It is no secret that the principal cause of this inflation is the continuous depreciation of the rupee. While the shortage of foreign exchange – due to low activity in the tourism sector – is a contributing factor, the real culprit is the deliberate policy by the government to let the rupee slide. The Bank of Mauritius has discovered that a weakening rupee increases revaluation gains, which the Bank has passed on to the government to support its spending spree. The government, on the other hand, collects more taxes as prices rise while exporters make more money when they convert their foreign exchange earnings into rupees.
The biggest losers are income earners, especially those on fixed incomes, such as pensioners, and the poor. The recent salary compensation is grossly inadequate to restore purchasing power, so most people have witnessed a decline in their standard of living while those at the bottom of the ladder have slipped into poverty.
The government, in a desperate attempt to control prices, has instituted subsidies on a range of basic consumption goods. However, the policy does not seem to have worked. There are several reasons for this. First, the subsidy applies to specific brands, usually the ones that are purchased by the average household. Superior brands are not eligible, so if you are buying such brands, you don’t benefit from the subsidy. Second, and more importantly, even for brands that do get the subsidy, prices have hardly gone down a notch. This is because the prices were already high to begin with, so the subsidy had little impact. In a country ruled by cartels, this is not unexpected. Ultimately, the subsidies are being absorbed into profit margins, with little benefits passed on to consumers.
Third, the subsidies are available on a narrow range of staple products, which represent a small fraction of an average household’s expenditure. There are no subsidies on essential services like public transport and medical care, telephone and Internet bills, restaurant meals, school or tuition fees, and hundreds of common consumption items. Finally, I doubt that the subsidies are being effectively policed.
That said, subsidies are never among the textbook measures to control inflation. That is because they are politically motivated and are more in the nature of a second-best policy. Any good economist would tell you that, for a solution to work, it must be targeted to the source of the problem. Everybody knows that the inflationary fire in Mauritius is being fanned by the depreciation of the rupee. Stop the depreciation and inflation will take care of itself!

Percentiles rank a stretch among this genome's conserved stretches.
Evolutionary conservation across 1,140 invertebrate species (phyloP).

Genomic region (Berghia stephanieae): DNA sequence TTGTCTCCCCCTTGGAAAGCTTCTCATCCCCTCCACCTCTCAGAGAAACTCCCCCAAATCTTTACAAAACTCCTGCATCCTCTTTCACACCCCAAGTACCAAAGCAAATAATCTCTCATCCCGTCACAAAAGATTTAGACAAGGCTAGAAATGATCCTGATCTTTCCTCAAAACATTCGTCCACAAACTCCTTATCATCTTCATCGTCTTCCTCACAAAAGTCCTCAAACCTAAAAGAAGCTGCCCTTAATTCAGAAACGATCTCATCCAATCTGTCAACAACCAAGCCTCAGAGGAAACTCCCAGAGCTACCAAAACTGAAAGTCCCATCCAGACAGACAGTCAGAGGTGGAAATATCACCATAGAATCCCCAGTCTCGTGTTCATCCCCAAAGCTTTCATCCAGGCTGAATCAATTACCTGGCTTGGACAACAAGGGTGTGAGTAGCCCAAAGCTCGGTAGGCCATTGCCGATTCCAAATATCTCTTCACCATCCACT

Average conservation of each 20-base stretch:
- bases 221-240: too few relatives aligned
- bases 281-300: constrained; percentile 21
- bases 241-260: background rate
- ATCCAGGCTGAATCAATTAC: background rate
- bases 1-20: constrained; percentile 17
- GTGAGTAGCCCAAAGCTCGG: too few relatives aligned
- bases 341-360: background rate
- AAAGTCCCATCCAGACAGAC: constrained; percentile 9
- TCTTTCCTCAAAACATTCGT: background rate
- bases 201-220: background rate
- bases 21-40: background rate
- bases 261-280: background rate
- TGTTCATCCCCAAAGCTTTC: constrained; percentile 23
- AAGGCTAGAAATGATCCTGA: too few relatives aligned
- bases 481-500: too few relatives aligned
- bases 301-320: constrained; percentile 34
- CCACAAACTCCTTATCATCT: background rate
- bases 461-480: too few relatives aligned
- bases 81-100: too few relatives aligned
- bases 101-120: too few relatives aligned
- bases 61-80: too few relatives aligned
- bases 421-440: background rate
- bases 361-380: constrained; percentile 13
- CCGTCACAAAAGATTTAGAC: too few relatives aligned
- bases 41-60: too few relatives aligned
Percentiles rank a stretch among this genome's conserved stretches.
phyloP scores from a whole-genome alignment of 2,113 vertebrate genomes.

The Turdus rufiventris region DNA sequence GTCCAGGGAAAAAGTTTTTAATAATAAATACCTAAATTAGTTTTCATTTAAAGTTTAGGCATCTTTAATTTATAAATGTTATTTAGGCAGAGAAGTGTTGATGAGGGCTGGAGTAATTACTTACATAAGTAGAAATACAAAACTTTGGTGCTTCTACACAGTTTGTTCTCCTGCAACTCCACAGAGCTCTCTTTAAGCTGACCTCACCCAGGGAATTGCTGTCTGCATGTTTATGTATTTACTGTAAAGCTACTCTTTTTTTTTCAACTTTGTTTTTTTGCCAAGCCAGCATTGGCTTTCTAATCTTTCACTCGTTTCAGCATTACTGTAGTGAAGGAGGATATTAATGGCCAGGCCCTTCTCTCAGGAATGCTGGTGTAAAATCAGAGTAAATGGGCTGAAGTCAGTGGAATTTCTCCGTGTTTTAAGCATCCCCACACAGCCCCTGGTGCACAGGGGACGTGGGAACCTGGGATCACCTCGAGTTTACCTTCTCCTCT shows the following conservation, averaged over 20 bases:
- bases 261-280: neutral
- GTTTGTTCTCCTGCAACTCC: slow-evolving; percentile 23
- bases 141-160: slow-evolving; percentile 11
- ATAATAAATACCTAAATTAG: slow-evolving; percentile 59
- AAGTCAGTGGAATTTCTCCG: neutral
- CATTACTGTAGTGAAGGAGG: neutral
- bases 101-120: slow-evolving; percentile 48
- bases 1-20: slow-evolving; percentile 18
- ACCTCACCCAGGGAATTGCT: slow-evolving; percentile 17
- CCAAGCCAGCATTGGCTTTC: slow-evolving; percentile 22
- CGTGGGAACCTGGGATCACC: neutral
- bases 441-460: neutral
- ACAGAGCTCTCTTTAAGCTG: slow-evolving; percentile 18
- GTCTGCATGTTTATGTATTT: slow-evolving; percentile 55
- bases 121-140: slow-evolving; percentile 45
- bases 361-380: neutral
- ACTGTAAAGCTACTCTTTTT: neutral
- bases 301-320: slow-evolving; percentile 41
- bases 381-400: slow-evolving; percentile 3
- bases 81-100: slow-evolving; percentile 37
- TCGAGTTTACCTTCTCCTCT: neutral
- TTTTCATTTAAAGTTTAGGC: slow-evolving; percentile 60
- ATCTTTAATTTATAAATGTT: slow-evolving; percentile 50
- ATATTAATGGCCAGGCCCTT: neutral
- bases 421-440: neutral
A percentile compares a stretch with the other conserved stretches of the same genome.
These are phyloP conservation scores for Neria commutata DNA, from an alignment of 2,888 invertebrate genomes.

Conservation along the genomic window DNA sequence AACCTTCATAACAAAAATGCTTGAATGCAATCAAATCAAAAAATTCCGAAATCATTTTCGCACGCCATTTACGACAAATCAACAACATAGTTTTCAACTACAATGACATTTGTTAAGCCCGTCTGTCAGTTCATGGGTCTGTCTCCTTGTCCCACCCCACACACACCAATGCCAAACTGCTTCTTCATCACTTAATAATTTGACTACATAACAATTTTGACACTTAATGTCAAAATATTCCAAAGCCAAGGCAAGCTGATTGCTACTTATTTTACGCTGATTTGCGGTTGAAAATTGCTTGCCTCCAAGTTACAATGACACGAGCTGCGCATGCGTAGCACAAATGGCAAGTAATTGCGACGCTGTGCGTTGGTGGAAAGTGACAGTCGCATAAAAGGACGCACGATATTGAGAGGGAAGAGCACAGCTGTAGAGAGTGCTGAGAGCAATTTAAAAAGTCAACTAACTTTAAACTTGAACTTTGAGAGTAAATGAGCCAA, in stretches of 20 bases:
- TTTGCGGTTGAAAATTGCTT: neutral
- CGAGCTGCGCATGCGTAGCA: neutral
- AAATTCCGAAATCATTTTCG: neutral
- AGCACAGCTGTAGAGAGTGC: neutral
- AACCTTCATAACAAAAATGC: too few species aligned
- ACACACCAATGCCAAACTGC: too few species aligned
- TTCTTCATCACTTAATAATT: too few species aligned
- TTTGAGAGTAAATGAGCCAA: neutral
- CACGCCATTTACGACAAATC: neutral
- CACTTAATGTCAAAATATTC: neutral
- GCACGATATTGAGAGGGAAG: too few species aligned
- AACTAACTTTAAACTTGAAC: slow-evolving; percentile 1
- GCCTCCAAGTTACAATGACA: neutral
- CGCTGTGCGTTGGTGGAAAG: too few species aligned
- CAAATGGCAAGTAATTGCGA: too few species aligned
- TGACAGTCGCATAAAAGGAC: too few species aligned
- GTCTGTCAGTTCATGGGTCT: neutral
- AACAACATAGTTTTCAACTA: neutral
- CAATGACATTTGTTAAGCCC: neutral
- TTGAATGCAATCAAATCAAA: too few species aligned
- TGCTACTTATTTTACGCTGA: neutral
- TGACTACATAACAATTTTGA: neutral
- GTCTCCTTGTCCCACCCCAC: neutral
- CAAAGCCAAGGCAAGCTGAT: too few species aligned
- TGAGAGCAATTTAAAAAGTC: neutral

* Do you find the economy picking up in the wake of the reopening of the frontiers and the easing of travel rules and other restrictions?
The economy will surely pick up this year, but the question is whether it will recover fast enough. Having contracted by 15% in 2020, the economy grew by 4.8% last year, amid expectations of a 9% GDP growth rate. Growth after a deep slump is inevitable. Economists call it the ‘dead cat bounce’: when you’ve hit the rock bottom, the only way is up. The government is expecting a growth rate of 6.5% in 2022. This is based on recovery in tourism and the economic effects of major infrastructure spending, notably on drains, social housing and roads.
However, the tourism sector is recovering very slowly. The government had bet on total tourist arrivals of 650,000 between the opening of borders in October 2021 and the end of the financial year in June 2022. However, for the whole of 2021, tourist arrivals were a measly 180,000. The latest statistics speak of 40,000 tourists in January 2022, traditionally a peak month for tourists, compared to an average of 120,000 in the years preceding the pandemic. At this rate, Mauritius will welcome just about one-third of the usual number of tourists in 2022. This will certainly dent economic growth prospects for the year.